Global health R&D at work in Minnesota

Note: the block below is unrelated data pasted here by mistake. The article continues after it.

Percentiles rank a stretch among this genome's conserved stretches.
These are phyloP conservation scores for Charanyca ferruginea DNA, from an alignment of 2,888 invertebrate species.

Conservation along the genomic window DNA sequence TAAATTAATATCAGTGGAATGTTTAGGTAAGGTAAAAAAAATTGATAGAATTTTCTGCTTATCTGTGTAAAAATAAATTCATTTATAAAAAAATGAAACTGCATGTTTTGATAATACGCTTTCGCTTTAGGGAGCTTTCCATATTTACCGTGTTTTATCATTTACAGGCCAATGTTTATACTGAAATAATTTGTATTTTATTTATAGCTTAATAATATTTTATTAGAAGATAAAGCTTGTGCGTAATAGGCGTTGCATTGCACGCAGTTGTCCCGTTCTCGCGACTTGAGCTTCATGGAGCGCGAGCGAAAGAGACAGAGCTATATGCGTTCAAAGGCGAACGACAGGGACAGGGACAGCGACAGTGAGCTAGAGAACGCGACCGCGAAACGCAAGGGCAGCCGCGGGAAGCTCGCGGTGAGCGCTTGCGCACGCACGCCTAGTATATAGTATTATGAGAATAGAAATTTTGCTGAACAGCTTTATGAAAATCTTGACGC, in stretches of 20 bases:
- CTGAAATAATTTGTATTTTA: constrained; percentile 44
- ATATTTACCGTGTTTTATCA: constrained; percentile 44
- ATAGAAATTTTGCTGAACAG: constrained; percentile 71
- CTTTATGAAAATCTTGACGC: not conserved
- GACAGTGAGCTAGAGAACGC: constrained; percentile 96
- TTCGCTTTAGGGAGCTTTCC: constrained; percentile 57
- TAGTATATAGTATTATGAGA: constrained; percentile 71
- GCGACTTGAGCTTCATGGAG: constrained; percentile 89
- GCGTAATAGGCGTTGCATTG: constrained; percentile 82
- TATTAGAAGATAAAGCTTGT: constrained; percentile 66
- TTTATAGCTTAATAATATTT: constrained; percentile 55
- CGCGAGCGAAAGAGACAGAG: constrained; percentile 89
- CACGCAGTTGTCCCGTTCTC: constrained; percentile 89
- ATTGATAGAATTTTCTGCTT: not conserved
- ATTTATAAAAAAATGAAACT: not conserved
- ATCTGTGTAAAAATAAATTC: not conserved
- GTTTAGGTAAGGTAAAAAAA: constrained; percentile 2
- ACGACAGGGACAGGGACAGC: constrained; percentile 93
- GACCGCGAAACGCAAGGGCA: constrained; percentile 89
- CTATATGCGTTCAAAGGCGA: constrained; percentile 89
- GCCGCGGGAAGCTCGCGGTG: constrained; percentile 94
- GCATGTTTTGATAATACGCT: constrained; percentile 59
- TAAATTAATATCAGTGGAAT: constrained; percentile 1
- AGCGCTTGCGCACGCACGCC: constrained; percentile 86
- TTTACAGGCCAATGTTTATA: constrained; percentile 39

Researchers at the University of Minnesota Medical School are working to unlock why antiretroviral therapies are unable to completely shut down HIV production in cells in certain parts of the body. According to their research, nearly 99 percent of these HIV-infected cells are found in tissue in the lymph nodes, spleen, and gastrointestinal tract. This reservoir of latently infected cells can reactivate if therapy is interrupted, posing a major challenge to curing the disease. Their key finding was that these cells are associated with lower concentrations of drugs in these tissues. A next step is to understand why current treatments do not reach adequate levels in lymphoid tissue. This knowledge could lead to development of more effective treatments for HIV or even a cure for AIDS. Globally, more than 36 million people are living with HIV.